You would imagine that if you record yourself playing music that is long out of copyright, J S Bach for example, on the piano in your bedroom, and post it to your YouTube channel, that no-one is going to accuse you of breaching copyright. And you would be right. That said, copyright is no longer policed by people but by AIs reducing performances to complex digital signatures and comparing them.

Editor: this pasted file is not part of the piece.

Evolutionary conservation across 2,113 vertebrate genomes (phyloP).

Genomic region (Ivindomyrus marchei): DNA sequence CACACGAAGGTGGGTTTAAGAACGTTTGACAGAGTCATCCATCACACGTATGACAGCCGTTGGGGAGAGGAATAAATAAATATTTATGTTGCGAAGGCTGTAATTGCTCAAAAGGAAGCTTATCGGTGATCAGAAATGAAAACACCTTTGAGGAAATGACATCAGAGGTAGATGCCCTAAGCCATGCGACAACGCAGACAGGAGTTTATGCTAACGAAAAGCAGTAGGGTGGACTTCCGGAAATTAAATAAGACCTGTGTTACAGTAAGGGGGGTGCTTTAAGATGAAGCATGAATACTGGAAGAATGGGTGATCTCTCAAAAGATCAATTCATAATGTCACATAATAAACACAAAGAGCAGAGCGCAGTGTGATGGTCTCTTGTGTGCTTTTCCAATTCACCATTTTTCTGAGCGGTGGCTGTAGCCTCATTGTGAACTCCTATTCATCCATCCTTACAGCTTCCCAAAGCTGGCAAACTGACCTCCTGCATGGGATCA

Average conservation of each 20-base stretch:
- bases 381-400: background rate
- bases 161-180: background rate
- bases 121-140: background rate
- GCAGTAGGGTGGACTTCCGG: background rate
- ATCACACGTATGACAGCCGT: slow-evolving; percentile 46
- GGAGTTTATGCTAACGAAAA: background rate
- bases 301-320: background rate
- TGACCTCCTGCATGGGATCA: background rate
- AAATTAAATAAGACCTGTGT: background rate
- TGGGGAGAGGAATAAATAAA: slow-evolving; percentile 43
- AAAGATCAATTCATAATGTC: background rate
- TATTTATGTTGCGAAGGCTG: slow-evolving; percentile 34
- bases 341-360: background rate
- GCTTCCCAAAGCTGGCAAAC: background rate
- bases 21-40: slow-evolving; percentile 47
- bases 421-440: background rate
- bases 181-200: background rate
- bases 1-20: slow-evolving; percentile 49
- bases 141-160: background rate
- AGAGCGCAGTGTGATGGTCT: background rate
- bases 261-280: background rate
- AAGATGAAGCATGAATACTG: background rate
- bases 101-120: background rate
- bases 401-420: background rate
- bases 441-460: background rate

In a recent debacle, software employed by Sony inadvertently confused an original recording with a performance by famed pianist Glen Gould that was owned by Sony and demanded YouTube take down the video for copyright infringement. Effectively, the AI run copyright enforcement system has taken upon itself to outlaw anything too closely resembling any performance recorded and owned by a recording company. This alarming development clearly threatens creativity and performance sharing. It is another sign that we live in some of the most rapidly developing, interesting, and culturally dangerous times in history.